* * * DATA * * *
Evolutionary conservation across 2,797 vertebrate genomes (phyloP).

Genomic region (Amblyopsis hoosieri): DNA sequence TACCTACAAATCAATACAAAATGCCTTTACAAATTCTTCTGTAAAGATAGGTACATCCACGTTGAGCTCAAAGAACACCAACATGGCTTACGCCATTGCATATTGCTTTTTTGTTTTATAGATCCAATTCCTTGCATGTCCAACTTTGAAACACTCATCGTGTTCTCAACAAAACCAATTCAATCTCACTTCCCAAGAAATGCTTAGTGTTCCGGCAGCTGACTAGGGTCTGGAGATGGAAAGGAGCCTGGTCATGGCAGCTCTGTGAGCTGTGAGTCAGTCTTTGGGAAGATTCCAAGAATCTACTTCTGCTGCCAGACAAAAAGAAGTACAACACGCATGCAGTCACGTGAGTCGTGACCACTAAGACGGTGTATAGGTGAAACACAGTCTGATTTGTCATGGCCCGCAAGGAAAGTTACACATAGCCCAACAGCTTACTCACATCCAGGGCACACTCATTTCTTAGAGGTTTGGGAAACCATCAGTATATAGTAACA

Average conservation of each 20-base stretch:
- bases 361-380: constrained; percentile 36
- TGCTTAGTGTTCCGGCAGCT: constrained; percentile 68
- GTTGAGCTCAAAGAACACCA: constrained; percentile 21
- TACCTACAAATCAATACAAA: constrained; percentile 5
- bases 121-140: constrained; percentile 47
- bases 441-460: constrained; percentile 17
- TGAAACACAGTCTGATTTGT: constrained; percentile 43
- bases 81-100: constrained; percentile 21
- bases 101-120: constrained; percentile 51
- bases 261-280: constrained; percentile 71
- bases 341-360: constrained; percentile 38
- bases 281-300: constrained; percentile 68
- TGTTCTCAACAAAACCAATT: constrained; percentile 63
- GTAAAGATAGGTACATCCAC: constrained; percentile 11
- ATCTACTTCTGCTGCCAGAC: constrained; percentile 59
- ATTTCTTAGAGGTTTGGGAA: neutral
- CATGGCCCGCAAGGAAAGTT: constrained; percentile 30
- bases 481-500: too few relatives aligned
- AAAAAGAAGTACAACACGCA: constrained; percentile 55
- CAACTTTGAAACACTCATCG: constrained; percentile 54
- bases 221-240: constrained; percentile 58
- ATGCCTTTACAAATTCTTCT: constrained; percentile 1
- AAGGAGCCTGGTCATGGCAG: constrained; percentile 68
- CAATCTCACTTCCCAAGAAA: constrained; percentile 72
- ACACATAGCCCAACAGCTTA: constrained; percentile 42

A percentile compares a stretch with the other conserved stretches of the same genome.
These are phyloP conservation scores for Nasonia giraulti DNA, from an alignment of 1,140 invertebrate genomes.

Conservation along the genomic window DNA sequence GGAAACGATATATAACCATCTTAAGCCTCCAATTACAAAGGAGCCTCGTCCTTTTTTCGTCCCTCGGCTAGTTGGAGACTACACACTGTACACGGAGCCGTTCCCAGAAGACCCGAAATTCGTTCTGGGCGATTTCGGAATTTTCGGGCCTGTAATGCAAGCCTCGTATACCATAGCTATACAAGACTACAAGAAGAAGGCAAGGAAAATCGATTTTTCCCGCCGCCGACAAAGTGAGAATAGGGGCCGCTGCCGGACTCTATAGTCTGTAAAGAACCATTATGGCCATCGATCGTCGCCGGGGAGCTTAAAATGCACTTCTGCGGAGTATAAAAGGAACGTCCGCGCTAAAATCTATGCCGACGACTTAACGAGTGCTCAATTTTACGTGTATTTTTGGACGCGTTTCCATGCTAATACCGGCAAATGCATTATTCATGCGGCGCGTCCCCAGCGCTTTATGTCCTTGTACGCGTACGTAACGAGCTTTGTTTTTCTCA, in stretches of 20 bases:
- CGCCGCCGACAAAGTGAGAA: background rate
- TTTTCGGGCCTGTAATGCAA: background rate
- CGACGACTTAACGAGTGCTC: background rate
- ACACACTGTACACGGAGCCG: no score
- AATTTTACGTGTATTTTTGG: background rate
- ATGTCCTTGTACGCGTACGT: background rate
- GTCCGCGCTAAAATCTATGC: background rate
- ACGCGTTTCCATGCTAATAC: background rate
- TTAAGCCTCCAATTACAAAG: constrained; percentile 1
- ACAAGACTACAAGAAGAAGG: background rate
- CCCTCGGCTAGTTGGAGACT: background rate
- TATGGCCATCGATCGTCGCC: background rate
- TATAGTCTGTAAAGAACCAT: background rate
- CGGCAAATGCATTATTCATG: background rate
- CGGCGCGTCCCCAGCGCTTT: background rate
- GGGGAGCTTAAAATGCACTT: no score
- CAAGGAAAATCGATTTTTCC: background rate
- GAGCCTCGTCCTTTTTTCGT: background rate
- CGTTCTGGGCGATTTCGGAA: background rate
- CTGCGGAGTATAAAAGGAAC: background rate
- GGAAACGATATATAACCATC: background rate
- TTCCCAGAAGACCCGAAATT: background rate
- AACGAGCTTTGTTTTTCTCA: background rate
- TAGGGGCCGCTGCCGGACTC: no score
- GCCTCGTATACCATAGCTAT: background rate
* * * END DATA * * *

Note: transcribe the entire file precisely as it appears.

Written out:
Evolutionary conservation across 2,797 vertebrate genomes (phyloP).

Genomic region (Amblyopsis hoosieri): DNA sequence TACCTACAAATCAATACAAAATGCCTTTACAAATTCTTCTGTAAAGATAGGTACATCCACGTTGAGCTCAAAGAACACCAACATGGCTTACGCCATTGCATATTGCTTTTTTGTTTTATAGATCCAATTCCTTGCATGTCCAACTTTGAAACACTCATCGTGTTCTCAACAAAACCAATTCAATCTCACTTCCCAAGAAATGCTTAGTGTTCCGGCAGCTGACTAGGGTCTGGAGATGGAAAGGAGCCTGGTCATGGCAGCTCTGTGAGCTGTGAGTCAGTCTTTGGGAAGATTCCAAGAATCTACTTCTGCTGCCAGACAAAAAGAAGTACAACACGCATGCAGTCACGTGAGTCGTGACCACTAAGACGGTGTATAGGTGAAACACAGTCTGATTTGTCATGGCCCGCAAGGAAAGTTACACATAGCCCAACAGCTTACTCACATCCAGGGCACACTCATTTCTTAGAGGTTTGGGAAACCATCAGTATATAGTAACA

Average conservation of each 20-base stretch:
- bases 361-380: constrained; percentile 36
- TGCTTAGTGTTCCGGCAGCT: constrained; percentile 68
- GTTGAGCTCAAAGAACACCA: constrained; percentile 21
- TACCTACAAATCAATACAAA: constrained; percentile 5
- bases 121-140: constrained; percentile 47
- bases 441-460: constrained; percentile 17
- TGAAACACAGTCTGATTTGT: constrained; percentile 43
- bases 81-100: constrained; percentile 21
- bases 101-120: constrained; percentile 51
- bases 261-280: constrained; percentile 71
- bases 341-360: constrained; percentile 38
- bases 281-300: constrained; percentile 68
- TGTTCTCAACAAAACCAATT: constrained; percentile 63
- GTAAAGATAGGTACATCCAC: constrained; percentile 11
- ATCTACTTCTGCTGCCAGAC: constrained; percentile 59
- ATTTCTTAGAGGTTTGGGAA: neutral
- CATGGCCCGCAAGGAAAGTT: constrained; percentile 30
- bases 481-500: too few relatives aligned
- AAAAAGAAGTACAACACGCA: constrained; percentile 55
- CAACTTTGAAACACTCATCG: constrained; percentile 54
- bases 221-240: constrained; percentile 58
- ATGCCTTTACAAATTCTTCT: constrained; percentile 1
- AAGGAGCCTGGTCATGGCAG: constrained; percentile 68
- CAATCTCACTTCCCAAGAAA: constrained; percentile 72
- ACACATAGCCCAACAGCTTA: constrained; percentile 42

A percentile compares a stretch with the other conserved stretches of the same genome.
These are phyloP conservation scores for Nasonia giraulti DNA, from an alignment of 1,140 invertebrate genomes.

Conservation along the genomic window DNA sequence GGAAACGATATATAACCATCTTAAGCCTCCAATTACAAAGGAGCCTCGTCCTTTTTTCGTCCCTCGGCTAGTTGGAGACTACACACTGTACACGGAGCCGTTCCCAGAAGACCCGAAATTCGTTCTGGGCGATTTCGGAATTTTCGGGCCTGTAATGCAAGCCTCGTATACCATAGCTATACAAGACTACAAGAAGAAGGCAAGGAAAATCGATTTTTCCCGCCGCCGACAAAGTGAGAATAGGGGCCGCTGCCGGACTCTATAGTCTGTAAAGAACCATTATGGCCATCGATCGTCGCCGGGGAGCTTAAAATGCACTTCTGCGGAGTATAAAAGGAACGTCCGCGCTAAAATCTATGCCGACGACTTAACGAGTGCTCAATTTTACGTGTATTTTTGGACGCGTTTCCATGCTAATACCGGCAAATGCATTATTCATGCGGCGCGTCCCCAGCGCTTTATGTCCTTGTACGCGTACGTAACGAGCTTTGTTTTTCTCA, in stretches of 20 bases:
- CGCCGCCGACAAAGTGAGAA: background rate
- TTTTCGGGCCTGTAATGCAA: background rate
- CGACGACTTAACGAGTGCTC: background rate
- ACACACTGTACACGGAGCCG: no score
- AATTTTACGTGTATTTTTGG: background rate
- ATGTCCTTGTACGCGTACGT: background rate
- GTCCGCGCTAAAATCTATGC: background rate
- ACGCGTTTCCATGCTAATAC: background rate
- TTAAGCCTCCAATTACAAAG: constrained; percentile 1
- ACAAGACTACAAGAAGAAGG: background rate
- CCCTCGGCTAGTTGGAGACT: background rate
- TATGGCCATCGATCGTCGCC: background rate
- TATAGTCTGTAAAGAACCAT: background rate
- CGGCAAATGCATTATTCATG: background rate
- CGGCGCGTCCCCAGCGCTTT: background rate
- GGGGAGCTTAAAATGCACTT: no score
- CAAGGAAAATCGATTTTTCC: background rate
- GAGCCTCGTCCTTTTTTCGT: background rate
- CGTTCTGGGCGATTTCGGAA: background rate
- CTGCGGAGTATAAAAGGAAC: background rate
- GGAAACGATATATAACCATC: background rate
- TTCCCAGAAGACCCGAAATT: background rate
- AACGAGCTTTGTTTTTCTCA: background rate
- TAGGGGCCGCTGCCGGACTC: no score
- GCCTCGTATACCATAGCTAT: background rate